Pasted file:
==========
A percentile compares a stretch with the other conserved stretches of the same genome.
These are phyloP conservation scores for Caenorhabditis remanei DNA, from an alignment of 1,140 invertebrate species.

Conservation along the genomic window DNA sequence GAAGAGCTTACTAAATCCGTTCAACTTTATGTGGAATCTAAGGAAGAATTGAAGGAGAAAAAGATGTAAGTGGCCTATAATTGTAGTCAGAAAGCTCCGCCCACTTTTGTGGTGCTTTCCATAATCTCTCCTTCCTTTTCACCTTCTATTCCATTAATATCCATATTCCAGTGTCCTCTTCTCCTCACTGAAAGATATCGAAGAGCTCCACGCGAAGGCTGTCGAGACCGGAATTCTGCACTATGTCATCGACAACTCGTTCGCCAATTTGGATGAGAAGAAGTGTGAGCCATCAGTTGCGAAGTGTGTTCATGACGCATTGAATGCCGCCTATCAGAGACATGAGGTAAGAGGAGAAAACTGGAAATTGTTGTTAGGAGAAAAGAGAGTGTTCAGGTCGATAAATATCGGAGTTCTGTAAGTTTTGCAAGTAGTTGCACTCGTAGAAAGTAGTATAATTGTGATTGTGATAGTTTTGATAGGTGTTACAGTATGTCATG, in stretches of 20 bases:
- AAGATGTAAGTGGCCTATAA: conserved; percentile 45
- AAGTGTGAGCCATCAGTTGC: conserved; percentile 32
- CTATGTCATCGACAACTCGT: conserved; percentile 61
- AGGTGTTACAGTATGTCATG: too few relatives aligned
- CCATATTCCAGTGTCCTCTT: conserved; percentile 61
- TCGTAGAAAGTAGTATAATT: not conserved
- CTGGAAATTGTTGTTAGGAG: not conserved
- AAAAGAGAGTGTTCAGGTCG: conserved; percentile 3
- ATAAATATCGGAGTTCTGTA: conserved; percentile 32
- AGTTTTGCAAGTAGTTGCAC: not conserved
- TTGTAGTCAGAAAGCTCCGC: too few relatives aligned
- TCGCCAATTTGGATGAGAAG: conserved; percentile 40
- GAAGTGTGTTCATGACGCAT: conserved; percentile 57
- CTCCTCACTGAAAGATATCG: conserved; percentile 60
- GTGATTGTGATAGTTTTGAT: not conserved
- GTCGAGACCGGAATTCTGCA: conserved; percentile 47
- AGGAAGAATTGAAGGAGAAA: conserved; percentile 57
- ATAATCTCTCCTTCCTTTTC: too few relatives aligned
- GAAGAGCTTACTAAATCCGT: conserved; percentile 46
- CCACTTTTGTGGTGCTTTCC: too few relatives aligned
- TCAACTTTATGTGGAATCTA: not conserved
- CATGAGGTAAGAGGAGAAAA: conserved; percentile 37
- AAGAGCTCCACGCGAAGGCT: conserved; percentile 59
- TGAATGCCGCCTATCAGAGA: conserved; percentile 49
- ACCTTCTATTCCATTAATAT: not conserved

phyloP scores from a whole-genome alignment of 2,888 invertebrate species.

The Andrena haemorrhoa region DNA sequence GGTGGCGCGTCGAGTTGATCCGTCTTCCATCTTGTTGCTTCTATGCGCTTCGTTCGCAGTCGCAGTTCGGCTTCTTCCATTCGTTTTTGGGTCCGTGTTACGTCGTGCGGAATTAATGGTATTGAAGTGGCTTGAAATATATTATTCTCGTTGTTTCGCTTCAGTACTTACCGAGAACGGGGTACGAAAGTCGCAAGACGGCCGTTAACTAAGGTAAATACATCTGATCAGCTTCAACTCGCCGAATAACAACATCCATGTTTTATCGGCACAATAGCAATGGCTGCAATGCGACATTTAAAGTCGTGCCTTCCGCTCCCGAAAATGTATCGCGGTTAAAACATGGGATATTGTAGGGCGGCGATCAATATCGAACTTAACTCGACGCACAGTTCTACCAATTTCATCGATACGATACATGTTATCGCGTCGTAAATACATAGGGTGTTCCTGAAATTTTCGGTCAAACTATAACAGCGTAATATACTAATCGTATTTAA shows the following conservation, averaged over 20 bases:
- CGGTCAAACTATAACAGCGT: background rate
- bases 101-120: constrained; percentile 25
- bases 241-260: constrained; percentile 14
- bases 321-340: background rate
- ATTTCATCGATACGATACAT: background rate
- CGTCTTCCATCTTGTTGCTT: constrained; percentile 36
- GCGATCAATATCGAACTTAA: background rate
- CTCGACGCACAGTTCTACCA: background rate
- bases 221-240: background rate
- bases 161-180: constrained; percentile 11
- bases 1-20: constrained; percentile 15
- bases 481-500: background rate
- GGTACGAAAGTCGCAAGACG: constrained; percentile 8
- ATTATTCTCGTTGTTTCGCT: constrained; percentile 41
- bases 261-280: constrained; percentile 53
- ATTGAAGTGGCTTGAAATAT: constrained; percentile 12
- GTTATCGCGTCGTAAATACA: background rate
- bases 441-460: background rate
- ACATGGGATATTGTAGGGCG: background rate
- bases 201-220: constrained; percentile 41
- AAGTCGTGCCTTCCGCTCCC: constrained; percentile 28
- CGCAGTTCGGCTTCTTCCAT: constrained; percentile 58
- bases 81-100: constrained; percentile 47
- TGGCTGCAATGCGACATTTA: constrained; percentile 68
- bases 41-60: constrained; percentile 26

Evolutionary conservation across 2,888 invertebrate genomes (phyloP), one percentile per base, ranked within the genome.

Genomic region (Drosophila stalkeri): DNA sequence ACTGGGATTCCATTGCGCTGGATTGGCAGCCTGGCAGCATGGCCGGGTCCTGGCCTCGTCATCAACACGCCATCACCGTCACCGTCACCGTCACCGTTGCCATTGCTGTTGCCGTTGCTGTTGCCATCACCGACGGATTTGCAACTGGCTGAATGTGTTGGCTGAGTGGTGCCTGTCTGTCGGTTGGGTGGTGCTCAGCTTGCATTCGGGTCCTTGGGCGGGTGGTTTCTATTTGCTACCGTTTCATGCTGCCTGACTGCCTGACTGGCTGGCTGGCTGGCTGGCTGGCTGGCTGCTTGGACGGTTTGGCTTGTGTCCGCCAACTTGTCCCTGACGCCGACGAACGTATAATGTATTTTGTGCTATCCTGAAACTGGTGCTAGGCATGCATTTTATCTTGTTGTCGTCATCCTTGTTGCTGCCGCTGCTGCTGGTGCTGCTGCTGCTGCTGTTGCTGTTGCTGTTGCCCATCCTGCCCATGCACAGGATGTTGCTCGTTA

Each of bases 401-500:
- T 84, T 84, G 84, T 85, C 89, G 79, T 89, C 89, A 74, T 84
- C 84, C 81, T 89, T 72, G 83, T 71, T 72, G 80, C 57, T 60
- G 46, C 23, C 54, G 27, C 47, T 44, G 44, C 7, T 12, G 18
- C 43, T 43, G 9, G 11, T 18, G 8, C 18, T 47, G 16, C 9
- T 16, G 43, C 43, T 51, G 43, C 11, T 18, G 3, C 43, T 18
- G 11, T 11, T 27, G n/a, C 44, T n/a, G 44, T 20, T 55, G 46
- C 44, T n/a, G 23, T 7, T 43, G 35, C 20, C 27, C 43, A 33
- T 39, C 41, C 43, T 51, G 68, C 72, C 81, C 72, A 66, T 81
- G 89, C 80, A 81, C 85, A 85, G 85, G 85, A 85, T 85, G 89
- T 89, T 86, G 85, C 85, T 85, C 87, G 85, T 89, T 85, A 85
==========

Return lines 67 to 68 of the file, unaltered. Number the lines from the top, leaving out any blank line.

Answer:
- G 89, C 80, A 81, C 85, A 85, G 85, G 85, A 85, T 85, G 89
- T 89, T 86, G 85, C 85, T 85, C 87, G 85, T 89, T 85, A 85